In extensive research that he carried out both on the ground and in archives on Kazimierz Dolny, he was able to obtain archaeological and historical reports that prove that the new sports field was built over the ruins of the Jewish cemetery. It had been in use between the 16th and the 19th centuries and contained some 200 tombstones.

In the 1940s, the Nazis destroyed the site along with countless others in occupied Poland. The tombstones were removed and used to pave the local road, as also happened elsewhere in the country.

In addition to the historical materials, Bulka documented tombstones, bones and skeletons that likely belonged to Jews buried in the centuries-old cemetery. Some of them turned up during renovation of the school. Others protruded from the surface of the ground in nearby areas, and are well known to local residents, who led Bulka to the sites. One resident showed him a tombstone and pieces of bones in the yard of her home.

A local archaeologist, Dr. Edmund Mitrus, explained that in the coming years more bones would likely surface, as well, as a result of various factors. He says he warned the authorities about this before the school was built, but they took no note of it.

Kazimierz Dolny, which dates back to the 14th century and is located in the central eastern part of Poland, is a prime tourist destination because of its spectacular scenery and history. There was a Jewish community there from the start, which gained renown because of the story of Esther, the Jewish lover of King Casimir the Great, who ruled the country from 1333 to 1370.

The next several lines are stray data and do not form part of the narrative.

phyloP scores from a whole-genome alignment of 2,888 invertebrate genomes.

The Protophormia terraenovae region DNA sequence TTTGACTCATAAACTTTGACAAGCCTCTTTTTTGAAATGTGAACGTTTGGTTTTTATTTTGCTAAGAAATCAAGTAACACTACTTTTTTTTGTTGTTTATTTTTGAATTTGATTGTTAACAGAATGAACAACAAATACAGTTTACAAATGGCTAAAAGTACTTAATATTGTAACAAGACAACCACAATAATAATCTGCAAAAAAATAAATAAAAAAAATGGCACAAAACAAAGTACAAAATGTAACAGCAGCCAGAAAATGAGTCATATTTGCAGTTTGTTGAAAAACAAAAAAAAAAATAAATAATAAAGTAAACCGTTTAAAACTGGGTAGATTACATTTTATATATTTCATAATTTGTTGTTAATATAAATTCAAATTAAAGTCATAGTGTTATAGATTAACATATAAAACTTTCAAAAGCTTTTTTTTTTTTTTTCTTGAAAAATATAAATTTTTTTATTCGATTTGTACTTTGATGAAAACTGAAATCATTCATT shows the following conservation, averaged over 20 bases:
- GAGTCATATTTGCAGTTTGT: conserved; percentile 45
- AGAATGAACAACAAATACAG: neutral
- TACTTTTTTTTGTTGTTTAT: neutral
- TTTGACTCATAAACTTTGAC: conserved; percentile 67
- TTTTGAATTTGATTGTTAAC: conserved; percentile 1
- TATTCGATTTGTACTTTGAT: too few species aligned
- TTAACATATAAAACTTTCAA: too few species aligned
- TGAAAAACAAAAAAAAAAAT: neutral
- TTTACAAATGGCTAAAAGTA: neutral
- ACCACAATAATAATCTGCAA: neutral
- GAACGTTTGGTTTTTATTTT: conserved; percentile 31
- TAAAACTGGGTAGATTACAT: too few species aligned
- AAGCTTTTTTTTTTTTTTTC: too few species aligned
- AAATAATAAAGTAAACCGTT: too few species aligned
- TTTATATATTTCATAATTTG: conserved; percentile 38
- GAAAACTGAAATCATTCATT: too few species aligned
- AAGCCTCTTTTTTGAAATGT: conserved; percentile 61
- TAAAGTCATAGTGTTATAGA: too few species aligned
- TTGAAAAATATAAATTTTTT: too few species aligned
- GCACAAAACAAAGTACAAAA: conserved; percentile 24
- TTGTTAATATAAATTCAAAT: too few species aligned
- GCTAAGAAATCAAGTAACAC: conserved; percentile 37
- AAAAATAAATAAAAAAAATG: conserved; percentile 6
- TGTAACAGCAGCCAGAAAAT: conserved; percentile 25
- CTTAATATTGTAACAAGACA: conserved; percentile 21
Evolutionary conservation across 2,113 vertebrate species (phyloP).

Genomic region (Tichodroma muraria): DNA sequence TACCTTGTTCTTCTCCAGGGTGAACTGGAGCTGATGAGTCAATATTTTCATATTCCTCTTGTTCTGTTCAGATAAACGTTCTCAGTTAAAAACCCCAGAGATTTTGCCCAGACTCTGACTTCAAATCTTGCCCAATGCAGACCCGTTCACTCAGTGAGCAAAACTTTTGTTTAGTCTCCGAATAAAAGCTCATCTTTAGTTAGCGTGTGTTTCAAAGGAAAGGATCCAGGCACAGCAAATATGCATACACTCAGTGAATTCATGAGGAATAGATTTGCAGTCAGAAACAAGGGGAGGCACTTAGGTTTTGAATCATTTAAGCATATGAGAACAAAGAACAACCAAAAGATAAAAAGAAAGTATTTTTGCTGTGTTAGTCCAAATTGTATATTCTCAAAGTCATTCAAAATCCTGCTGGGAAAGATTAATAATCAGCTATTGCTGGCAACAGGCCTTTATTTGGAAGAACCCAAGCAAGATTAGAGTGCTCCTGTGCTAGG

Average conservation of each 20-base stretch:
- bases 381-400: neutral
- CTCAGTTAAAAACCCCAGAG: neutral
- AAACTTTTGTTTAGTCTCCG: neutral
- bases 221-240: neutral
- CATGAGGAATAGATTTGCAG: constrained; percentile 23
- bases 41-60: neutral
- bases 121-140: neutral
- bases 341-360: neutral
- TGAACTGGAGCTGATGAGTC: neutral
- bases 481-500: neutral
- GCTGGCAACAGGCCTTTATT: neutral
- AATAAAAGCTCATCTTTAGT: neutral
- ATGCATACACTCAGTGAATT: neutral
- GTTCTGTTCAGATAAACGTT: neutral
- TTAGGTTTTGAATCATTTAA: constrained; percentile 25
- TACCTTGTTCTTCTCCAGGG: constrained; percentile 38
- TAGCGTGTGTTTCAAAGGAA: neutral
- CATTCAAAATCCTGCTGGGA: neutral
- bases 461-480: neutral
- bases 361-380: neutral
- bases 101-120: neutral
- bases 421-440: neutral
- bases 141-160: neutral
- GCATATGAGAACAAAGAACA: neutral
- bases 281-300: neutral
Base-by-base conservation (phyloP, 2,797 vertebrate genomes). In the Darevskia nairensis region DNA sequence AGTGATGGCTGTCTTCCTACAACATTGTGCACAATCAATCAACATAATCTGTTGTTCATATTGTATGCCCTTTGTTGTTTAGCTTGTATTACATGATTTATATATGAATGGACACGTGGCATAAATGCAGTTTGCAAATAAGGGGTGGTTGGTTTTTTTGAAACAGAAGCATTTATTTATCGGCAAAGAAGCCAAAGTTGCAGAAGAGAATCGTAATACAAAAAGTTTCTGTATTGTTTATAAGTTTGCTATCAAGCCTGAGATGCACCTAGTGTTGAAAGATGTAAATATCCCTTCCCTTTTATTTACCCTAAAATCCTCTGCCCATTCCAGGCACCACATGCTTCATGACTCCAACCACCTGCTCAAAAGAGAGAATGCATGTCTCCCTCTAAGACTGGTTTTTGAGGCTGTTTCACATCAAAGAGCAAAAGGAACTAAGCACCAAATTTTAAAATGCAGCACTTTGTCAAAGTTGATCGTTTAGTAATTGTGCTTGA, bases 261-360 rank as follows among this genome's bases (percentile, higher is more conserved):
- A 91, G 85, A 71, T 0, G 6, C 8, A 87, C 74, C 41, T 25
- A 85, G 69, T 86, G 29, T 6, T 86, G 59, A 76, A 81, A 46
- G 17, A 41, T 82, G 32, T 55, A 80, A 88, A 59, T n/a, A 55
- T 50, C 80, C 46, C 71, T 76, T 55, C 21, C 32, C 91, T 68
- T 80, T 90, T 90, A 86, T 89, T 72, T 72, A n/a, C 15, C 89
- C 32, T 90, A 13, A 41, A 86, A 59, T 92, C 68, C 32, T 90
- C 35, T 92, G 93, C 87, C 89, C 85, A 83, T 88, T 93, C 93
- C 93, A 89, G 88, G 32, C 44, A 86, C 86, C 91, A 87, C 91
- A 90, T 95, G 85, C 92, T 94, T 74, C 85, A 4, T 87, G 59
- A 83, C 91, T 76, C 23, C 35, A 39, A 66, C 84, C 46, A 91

At present, Bulka is waging a legal fight against the municipality, demanding that the area of the cemetery that was turned into a sports field be evacuated immediately, and that the land serve once again as a Jewish cemetery. He is also trying to delay the opening of the school at the end of the summer because of evidence he wants to examine that indicates that parts of the school building itself were built over Jewish graves.

“No one denies that the sports field was built over this cemetery. This fact is known to everyone. Until today no one has done anything to preserve it,” he asserts.

For its part, the Kazimierz Dolny municipality has said it is open to discussions about the future of the place.

“We have proven that we are ready to talk and find the best solutions,” one official said. But city officials also noted that the solutions “will only be achieved through dialogue intended to find the best compromise.”

Bulka feels that such comments are only intended to buy time until the new school year starts, after more renovations, and the students will start playing soccer and basketball on the field covering the old cemetery.

“The Hasidim have been hearing these things from the municipality for years now,” Bulka says, noting that at a time like this, when Israel and Poland are working toward reconciliation after the tensions surrounding the so-called Polish Holocaust law – whose punitive criminal clauses were nullified last week – “city leaders should rethink their path and stop this desecration of graves.

Shlomo Taub, the Hasid, does not mince words: “Even if the Germans are the ones who committed this crime, the Poles are the ones letting it go on. As long as the cemetery stays in the situation it is in now, we want to build a proper monument and allow anyone who wants to, who has a Jewish heart, to pray there.”